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Immerse Yourself in Extreme Horror: ‘Haunt’ Movie Review


Written and directed by:

Scott Beck and Bryan Woods


Katie Stevens, Will Brittain and Lauryn Alisa McClain

On Halloween, a group of friends encounter an “extreme” haunted house that promises to feed on their darkest fears. The night turns deadly as they come to the horrifying realization that some monsters are real.

Beck and Woods, the writers of ‘A Quiet Place’, are anything but quiet in their new extreme haunted house film, ‘Haunt’. Thanks to the very real existence of extreme haunts, this new sub-genre of horror is finding a welcome home among horror fans.

Unlike your local Jaycees Haunted House, extreme haunts are completely over-the-top, blurring the lines of what can happen to you in a haunted attraction. The actors might force you to get in a coffin filled with snakes, invade your personal space, or employ a wide array of terror tactics to make you wonder if the haunt is real or not. Would you sign a waiver, surrender your phone, and put yourself through such horror on purpose? Thanks to the group of college friends in ‘Haunt’, we can learn from their mistakes.

The film revolves around Harper (Katie Stevens), a twice-abused girl that saw the worse parts of her father, and now her boyfriend, as the film opens with her applying concealer to a fresh black-eye. Hoping to lift poor Katie’s spirits, her friends Bailey (Lauryn Alisa McClain), Angela (Shazi Raja), and Mallory (Schuyler Helford) insist she goes out for a night of Halloween drinking. After some random dumbassery involving her friend Evan (Andrew Caldwell), she meets the typical horror movie cute guy, Nathan (Will Brittain), and her evening seems to pick up.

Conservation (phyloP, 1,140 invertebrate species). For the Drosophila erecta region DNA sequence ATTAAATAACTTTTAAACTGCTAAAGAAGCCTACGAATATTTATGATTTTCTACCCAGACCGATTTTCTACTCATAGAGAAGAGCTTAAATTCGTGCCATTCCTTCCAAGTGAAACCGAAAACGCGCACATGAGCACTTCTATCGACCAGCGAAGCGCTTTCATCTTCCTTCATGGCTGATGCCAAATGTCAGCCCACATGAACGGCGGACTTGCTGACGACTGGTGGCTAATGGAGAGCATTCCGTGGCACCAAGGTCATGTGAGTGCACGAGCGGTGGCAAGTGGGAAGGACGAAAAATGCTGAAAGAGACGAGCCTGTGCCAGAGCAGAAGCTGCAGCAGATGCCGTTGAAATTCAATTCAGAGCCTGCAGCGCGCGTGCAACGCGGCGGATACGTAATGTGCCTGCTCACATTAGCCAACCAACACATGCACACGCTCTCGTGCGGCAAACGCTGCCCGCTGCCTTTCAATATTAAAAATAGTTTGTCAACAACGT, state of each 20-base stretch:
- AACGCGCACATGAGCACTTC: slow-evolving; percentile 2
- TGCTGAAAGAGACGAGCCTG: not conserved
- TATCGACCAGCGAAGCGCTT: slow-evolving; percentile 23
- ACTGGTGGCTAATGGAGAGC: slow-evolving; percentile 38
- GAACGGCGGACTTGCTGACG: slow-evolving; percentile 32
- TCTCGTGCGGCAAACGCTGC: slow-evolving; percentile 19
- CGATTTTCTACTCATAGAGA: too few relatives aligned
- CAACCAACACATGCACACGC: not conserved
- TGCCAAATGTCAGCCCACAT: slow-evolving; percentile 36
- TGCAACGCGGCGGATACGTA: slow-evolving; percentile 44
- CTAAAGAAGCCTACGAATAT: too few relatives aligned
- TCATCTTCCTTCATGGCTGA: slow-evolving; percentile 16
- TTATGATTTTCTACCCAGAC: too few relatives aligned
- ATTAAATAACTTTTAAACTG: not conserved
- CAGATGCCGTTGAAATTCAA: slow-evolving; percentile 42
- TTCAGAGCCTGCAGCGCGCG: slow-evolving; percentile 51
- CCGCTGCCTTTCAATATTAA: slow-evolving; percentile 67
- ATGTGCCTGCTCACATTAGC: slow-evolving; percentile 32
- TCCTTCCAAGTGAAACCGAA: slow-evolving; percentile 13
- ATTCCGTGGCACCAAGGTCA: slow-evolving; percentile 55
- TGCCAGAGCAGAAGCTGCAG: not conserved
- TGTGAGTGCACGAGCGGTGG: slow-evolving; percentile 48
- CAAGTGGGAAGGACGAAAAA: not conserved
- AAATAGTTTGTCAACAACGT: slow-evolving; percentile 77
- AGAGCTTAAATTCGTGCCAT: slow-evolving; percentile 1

Worried that Katie’s douchecanoe boyfriend is tailing them, the carload of buzzed college kids pull off the desolate country road to double check. As Halloween fate would have it, an illuminated sign comes to life and points the way to the haunted house. Call me overly-cautious, but I make a habit of avoiding spur of the moment haunted attractions that mysteriously pop up unexpectedly in the deep woods.

When the crew arrives, they’re greeted by a creepy silent clown who makes the rules clear. They hand in their phones, they agree to not touch the actors, they learn they will be prompted to react in certain situations; all things that would give me pause. The group enters the haunt and the film shifts into high gear.


Beck and Woods do a fantastic job of creating an undercurrent of dread as the kids navigate the haunt. Through beautiful set pieces and nostalgic Halloween-themed games like the one where you close your eyes and feel grapes for eyeballs and chalk for bones; the film is very immersive. My wife and I clenched our teeth and threw out cautionary warnings as the kids are put through the rigors of narrow, spinning tunnels, chainsaw-welding psychos, and a cornucopia of ever maddening trials. At some point, inevitably, the scripted horror begins to change to real horror, and the film does a wonderful job of forcing the viewer to feel the kids’ dread along with them.

The film does what it sets out to do effectively, even though it brings nothing new to the table. ‘Haunt’ delivers palpable dread and tension with it’s mere premise, and shines with the film’s location, set design, and copious gore. This is classic popcorn material for the Fall, so sit back with your special someone and prepare to cringe a little, or a lot.

‘Haunt’ was filmed at an abandoned dairy farm in Covington, Kentucky, (an hour away from me) and is set in the college town of Carbondale, Illinois. a town that sure knew how to party in the early 90s – I can confirm that from personal experience.

You can experience the raw horror of ‘Haunt’ on Friday. September 13th at theaters and On Demand.

Final score: B+.


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